Sunday, September 25, 2011

supposed to rot

I almost feel weird having to write any kind of essay about the following band and record. Along with early Morbid angel, this album is undoubtedly the most influential death metal album of all time. I speak of course about the debut Entombed LP from 1990, "Left Hand Path". Where would modern metal be without this album? I don't even want to think about it. In a single year this masterpiece defined an entire scene and style, and created a springboard for hundreds of imitators. This IS Swedish metal of death. Nothing comes close, nothing ever will. A recent acquisition via eBay, this is an original pressing on black wax. Earache Records #21.
Like I said in my post about the recent Nihilist reissue a couple of weeks back, I find it a little tricky actually saying that I am a fan of early Entombed when 90% of this album was written when the band were still producing and playing music under that first banner. Obviously this album brought the band to the masses, and of course this recording is the more widely regarded one, but you can't go past the charm of those Nihilist demos. Given enough proper thought though, I think that the clearer, more precise recording present on this release is vastly superior, and the very fact that this album represented the first time that all of these fantastic songs were available together in the one place really cemented Entombed as the rightful torch bearers in terms of the definition of the Swedish death metal sound. Nihilist is good when I am in the mood. "Left Hand Path" is fucking great every single time I spin it.
I wish there was more to really showcase with the packaging of this album, but as is the case with every early Earache release, there's not too much to it really. Simple, glossy sleeve (it's note worthy that this one I have is more or less in near mint condition), basic black and white insert with liner notes etc, and stock standard Earache badging on the actual vinyl centre label. Superior and iconic artwork by Dan Seagrave though, that I could look at forever.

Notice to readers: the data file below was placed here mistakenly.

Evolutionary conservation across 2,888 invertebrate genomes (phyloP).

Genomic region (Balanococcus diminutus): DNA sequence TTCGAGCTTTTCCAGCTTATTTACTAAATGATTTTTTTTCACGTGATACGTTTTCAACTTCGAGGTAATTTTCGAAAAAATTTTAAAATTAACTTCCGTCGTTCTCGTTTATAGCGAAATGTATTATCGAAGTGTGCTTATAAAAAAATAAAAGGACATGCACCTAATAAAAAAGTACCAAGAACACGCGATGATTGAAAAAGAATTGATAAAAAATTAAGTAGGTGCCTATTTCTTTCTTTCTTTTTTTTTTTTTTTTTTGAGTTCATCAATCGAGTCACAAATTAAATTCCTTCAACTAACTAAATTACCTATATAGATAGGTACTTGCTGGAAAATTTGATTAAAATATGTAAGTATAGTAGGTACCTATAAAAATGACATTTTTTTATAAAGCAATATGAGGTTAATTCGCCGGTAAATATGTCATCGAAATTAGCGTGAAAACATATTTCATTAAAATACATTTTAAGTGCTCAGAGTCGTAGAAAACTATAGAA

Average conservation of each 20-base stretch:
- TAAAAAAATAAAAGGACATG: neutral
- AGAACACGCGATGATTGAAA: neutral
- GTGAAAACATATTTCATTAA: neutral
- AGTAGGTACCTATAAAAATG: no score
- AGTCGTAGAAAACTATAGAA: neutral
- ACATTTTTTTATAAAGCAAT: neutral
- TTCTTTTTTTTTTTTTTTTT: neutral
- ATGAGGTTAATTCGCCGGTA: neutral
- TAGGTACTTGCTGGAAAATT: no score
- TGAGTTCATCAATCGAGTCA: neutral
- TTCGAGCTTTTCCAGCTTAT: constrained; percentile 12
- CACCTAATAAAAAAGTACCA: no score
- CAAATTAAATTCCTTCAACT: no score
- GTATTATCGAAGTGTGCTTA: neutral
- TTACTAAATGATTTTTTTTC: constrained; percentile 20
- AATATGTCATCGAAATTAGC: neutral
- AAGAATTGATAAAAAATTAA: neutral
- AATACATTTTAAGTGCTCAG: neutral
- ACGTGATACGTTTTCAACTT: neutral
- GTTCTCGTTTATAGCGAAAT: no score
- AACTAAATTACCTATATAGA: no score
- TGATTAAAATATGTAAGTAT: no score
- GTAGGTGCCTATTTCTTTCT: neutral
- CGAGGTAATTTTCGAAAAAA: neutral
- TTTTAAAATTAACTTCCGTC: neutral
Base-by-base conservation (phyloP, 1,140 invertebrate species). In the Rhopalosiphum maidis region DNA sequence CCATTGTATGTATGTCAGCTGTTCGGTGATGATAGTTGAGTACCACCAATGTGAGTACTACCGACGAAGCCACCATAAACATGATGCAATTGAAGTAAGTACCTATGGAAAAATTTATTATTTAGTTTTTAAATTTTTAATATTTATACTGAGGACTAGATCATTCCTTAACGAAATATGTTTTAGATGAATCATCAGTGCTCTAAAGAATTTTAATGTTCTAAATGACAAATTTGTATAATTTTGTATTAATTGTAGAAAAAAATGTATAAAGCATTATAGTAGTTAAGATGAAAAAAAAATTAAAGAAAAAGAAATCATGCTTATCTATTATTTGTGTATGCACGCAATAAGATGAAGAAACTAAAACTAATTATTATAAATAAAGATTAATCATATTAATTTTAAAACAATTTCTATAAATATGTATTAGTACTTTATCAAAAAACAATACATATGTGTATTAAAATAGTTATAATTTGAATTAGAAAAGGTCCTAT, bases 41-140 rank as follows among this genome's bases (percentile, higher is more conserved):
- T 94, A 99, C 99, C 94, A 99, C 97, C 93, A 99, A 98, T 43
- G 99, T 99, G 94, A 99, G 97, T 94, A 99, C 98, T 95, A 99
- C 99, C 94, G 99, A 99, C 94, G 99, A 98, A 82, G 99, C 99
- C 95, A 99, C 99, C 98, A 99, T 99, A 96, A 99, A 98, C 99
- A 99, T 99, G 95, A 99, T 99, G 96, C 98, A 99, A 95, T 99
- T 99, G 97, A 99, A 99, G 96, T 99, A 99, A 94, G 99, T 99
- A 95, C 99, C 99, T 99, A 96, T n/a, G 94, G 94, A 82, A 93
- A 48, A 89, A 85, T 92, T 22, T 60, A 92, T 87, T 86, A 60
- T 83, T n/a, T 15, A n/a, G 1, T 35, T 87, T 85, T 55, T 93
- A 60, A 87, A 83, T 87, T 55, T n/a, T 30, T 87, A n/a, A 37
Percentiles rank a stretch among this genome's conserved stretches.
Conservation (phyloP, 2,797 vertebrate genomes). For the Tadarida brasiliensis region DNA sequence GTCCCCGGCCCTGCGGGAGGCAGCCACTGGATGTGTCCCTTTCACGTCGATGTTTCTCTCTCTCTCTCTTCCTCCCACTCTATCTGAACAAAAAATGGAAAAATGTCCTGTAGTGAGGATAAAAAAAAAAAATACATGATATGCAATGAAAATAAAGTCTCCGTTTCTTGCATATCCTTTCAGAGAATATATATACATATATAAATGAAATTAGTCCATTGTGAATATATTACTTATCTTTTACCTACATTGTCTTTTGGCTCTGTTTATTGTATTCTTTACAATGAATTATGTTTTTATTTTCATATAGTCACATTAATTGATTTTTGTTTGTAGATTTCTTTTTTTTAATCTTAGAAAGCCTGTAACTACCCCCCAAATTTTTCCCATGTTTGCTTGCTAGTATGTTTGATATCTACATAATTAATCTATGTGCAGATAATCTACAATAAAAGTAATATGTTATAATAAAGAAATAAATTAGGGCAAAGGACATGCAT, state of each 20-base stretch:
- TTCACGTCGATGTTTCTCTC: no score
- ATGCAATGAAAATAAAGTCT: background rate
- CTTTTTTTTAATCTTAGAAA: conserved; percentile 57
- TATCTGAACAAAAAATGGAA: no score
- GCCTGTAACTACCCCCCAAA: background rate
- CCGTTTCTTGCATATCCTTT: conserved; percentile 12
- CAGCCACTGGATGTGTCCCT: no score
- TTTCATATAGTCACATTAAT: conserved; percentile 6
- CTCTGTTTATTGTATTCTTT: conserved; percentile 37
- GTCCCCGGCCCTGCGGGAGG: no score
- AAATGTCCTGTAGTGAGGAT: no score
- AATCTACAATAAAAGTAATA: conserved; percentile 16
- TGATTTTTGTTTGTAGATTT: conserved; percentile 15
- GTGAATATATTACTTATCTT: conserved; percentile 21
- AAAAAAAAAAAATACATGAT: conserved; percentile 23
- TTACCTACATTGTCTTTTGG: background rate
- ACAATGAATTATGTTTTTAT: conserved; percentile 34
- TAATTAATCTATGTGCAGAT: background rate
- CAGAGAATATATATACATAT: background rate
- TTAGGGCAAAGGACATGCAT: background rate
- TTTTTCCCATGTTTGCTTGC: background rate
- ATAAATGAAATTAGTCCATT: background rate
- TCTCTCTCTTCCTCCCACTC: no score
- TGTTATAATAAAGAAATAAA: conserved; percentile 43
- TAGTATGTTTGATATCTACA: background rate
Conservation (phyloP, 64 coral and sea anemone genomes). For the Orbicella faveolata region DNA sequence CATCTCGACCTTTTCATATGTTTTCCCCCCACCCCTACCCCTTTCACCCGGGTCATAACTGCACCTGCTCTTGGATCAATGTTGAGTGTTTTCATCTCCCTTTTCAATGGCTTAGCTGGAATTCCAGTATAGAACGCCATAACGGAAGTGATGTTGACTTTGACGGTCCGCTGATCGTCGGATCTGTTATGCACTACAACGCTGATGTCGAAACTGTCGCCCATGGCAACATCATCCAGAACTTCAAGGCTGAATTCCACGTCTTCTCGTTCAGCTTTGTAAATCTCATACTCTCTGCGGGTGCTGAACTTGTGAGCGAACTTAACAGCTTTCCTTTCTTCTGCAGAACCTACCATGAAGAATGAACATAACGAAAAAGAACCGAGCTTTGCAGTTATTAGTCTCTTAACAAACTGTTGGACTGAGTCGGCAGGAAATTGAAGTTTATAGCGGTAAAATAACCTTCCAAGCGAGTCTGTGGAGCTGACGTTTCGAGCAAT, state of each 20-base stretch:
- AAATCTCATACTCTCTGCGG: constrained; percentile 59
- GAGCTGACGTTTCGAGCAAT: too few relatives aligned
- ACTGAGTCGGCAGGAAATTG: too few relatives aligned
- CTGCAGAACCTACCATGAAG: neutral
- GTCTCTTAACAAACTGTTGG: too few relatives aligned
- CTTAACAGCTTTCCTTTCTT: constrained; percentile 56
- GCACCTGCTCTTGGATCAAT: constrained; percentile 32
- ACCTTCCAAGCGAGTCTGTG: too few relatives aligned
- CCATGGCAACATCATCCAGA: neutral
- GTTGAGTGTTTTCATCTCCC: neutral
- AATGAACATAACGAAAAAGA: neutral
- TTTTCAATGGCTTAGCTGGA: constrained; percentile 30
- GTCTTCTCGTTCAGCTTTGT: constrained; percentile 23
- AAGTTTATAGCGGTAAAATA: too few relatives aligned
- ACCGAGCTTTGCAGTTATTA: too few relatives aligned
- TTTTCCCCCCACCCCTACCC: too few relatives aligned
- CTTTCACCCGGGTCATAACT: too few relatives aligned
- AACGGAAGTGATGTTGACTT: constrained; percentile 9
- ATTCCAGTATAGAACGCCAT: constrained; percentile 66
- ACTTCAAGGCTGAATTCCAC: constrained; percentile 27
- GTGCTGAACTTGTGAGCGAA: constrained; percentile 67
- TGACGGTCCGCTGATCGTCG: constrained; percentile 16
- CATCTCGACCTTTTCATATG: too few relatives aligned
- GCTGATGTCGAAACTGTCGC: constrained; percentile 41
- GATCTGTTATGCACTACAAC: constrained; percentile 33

You just simply cannot go past this album in terms of formative, classic death metal. The simple, hooky melodic structures, the iconic buzz saw guitar tone, LG's pure death metal growl. One thing that tuns me off of the majority of the popularised American approach is the overly technical proficiency in the guitar work, the use of triggered drums, and the general attitude of a lot of those early guys. Most notably in the case of Trey Azagthoth and Morbid Angel. It got to the point with that band where it was more or less just about being the best and nothing less. What I like about Entombed and the Swedish style is the more organic feel to the writing and recording. There's a much more punk feel to this album than the other big acts (more than likely why my favourite American band is Autopsy I might add too), and a much more humble, timeless feel in turn.

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